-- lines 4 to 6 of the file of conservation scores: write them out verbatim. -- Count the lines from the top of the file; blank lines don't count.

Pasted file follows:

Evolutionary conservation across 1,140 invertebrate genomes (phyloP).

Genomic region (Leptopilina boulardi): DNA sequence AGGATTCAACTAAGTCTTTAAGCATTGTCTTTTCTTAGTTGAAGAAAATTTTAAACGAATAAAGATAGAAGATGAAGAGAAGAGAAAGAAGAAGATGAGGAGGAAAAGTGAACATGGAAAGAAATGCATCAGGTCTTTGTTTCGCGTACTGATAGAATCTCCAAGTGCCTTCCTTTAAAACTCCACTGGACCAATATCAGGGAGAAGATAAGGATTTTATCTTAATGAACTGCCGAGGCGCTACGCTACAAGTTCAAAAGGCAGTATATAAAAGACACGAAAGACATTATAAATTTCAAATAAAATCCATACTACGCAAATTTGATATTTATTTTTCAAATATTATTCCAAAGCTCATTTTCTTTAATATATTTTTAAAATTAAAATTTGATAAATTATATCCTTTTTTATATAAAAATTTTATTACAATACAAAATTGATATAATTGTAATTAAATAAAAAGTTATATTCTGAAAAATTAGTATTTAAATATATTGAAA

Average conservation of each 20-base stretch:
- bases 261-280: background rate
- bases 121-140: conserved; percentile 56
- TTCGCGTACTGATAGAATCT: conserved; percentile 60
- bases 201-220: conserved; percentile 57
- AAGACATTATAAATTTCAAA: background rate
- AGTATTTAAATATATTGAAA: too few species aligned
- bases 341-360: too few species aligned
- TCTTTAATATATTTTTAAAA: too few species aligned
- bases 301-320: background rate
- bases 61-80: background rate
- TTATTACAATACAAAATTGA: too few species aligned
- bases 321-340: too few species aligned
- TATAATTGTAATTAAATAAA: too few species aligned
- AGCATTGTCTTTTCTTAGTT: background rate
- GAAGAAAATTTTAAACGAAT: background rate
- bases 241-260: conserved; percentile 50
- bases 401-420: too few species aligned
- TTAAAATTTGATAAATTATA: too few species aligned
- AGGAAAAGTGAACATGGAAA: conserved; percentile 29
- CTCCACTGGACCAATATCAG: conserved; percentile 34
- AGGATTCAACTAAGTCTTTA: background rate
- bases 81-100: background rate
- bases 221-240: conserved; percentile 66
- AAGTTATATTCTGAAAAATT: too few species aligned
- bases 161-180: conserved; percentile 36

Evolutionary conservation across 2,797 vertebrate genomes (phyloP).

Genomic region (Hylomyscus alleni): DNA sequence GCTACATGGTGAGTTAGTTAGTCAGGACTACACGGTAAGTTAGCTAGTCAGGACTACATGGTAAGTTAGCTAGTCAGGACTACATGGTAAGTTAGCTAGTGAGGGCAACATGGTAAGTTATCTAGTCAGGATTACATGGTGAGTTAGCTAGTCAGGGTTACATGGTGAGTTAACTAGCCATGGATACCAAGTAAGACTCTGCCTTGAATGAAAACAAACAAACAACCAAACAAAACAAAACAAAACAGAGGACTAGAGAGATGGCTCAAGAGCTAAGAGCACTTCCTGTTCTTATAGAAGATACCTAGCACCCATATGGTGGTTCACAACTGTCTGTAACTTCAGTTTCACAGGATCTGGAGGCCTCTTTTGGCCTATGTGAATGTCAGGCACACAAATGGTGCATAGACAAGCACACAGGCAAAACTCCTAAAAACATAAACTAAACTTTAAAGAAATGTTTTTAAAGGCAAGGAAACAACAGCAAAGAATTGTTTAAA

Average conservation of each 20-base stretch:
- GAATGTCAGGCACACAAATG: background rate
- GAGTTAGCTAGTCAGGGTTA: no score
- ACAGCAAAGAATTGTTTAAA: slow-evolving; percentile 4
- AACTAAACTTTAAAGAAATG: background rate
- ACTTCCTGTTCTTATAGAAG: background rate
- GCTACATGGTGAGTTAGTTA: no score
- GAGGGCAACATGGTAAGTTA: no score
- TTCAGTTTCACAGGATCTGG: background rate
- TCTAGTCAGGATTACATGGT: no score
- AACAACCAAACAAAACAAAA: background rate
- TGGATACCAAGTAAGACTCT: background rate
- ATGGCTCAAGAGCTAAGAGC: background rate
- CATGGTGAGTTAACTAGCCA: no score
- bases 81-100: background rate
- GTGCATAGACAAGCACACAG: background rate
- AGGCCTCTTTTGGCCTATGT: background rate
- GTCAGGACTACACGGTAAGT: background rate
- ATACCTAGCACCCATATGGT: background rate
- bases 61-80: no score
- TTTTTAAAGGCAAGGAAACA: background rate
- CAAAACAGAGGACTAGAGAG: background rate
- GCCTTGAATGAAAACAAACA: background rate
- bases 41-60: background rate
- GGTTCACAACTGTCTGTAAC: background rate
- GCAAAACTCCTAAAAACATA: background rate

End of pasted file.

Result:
- bases 261-280: background rate
- bases 121-140: conserved; percentile 56
- TTCGCGTACTGATAGAATCT: conserved; percentile 60